The Pacific Northwest: A Trip Through the Northwest of the USA
The Pacific Northwest (PNW) is a region that covers the northwestern part of North America. Although there are no clear boundaries, most say that the Pacific Northwest includes the states of Oregon, Washington, and Idaho in the United States as well as the province of British Columbia in Canada. Others say it also includes areas in several other states like Northern California, Western Montana, Western Wyoming, and even Alaska.
The easiest way to travel the Pacific Northwest is by car or RV, and the best time is any time! The PNW has lots to offer in every season. In winter, you can ski in Washington or snowboard in Idaho. During spring, you can see the beautiful cherry blossoms in Portland and Seattle or the waterfalls in Oregon and Washington. Summer offers the best weather for a road trip along the Pacific coast, for backpacking trips, or for a visit to one of the many national parks. Below, we’ll tell you a little about each of the states and give you our personal recommendations on which stops you should definitely make on your trip to the PNW.
States Worth Seeing in the Pacific Northwest
Oregon – an abundance of waterfalls
Oregon is known for its cascading waterfalls, incredibly beautiful hiking trails along the coast, and of course, for its beer – Oregon has more than 200 breweries in total!
Top Oregon recommendations from us are driving along the Oregon coast; visiting the capital city of Portland, which is famous for its food; visiting Tamolitch Falls, which is also called “Blue Pool” because of its vibrant color; and last but not least, seeing Multnomah Falls – a two-tiered waterfall (pictured below).
For the more adventurous travelers, we recommend visiting Smith Rock State Park to see its colorful rock spires; the John Day Fossil Beds National Monument with the colorful Painted Hills; and the Wallowa Mountains (the “Alps of Oregon”) to climb rock faces and take on more challenging hiking trails.
Eastern Oregon also has some great places to visit. Our favorite there is Leslie Gulch – an impressive canyon full of towering rock spires and sharp peaks formed by volcanic activity millions of years ago.
Washington – a mix of nature and city
Washington State is famous for its rainforests, mountain lakes, and beaches. It is also home to Seattle, which may be familiar to some as a popular TV show setting. Here, you can discover attractions like the Pike Place Market and the Space Needle, or just enjoy a cup of coffee on the pier.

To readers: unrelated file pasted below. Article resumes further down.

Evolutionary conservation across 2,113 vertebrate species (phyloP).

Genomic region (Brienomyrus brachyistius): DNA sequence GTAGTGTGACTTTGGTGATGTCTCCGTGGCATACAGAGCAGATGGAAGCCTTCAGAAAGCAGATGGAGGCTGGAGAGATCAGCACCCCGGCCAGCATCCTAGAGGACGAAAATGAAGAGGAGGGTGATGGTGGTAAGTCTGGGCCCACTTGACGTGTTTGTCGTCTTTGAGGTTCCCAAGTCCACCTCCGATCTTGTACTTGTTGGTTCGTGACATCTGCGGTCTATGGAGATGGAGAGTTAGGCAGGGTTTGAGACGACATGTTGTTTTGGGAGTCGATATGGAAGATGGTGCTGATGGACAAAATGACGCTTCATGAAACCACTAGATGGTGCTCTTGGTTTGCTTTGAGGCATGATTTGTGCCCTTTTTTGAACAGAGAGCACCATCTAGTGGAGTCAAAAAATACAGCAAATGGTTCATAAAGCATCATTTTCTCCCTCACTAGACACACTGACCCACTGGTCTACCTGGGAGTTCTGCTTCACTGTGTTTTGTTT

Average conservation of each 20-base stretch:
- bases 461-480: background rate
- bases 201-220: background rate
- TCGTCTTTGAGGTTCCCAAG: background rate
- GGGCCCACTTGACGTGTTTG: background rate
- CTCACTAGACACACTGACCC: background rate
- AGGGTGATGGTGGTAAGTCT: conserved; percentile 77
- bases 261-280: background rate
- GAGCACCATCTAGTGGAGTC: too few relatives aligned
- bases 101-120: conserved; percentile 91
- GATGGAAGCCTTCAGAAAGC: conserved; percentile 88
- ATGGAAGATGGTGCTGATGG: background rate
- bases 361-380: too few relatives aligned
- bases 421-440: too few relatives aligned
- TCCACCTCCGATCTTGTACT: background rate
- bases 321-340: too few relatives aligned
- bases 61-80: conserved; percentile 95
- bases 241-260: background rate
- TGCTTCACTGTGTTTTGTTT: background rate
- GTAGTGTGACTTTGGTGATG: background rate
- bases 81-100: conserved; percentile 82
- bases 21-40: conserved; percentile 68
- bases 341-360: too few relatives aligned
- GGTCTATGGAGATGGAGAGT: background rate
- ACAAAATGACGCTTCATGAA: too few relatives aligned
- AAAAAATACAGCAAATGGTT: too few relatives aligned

Washington State has three incredibly beautiful national parks: Olympic National Park, a UNESCO World Heritage Site; North Cascades National Park on the Canadian border; and Mount Rainier National Park. Each of these is more than worth a visit – or two!
We also recommend a hike to Palouse Falls; a visit to the 1,000-year-old Tree of Life in Olympic National Park; and a stop in Leavenworth – a mountain town surrounded by state and national parks in the foothills of the Cascade Mountains. Leavenworth is a traditional alpine town known not only for its Bavarian style of architecture but also for its Bavarian celebrations, food, and drink.
Canada – a trip across the border
Just across the border into Canada, British Columbia is a not-to-miss destination for any PNW trip. Huge mountains tower over beautiful lakes, backpacking trails, and pristine nature.
A must-see on your trip to the Canadian province is the fabulous Whistler Village, which is especially beautiful during the Christmas season. Whistler Mountain, where you can ski or snowboard, towers directly over the town.
If you want something even more exhilarating, try making your way across the Capilano Suspension Bridge on the north shore of Vancouver. This 136-meter-long free-swinging rope bridge hangs 70 meters above the ground, and walking across it is not for the faint of heart.
For more hiking, try Golden Ears Provincial Park just outside of Vancouver or Kootenay National Park, home to the Canadian Rockies, a bit further away. Both offer wonderful hiking trails with breathtakingly beautiful scenery.
Idaho – the underdog
If you ask an American if they know anyone who lives, has lived, or was born in Idaho, the answer is usually “no.” Travelers to the United States also typically bypass this state.
But why? Sure, it might not have a big city like New York or Los Angeles, but what it does have is plenty of serene and off-the-beaten-path nature. Idaho is known for its hot springs, tranquil forests, and rustic cabins. This more rarely visited state is all about seclusion and quiet, which can be an absolute paradise for some.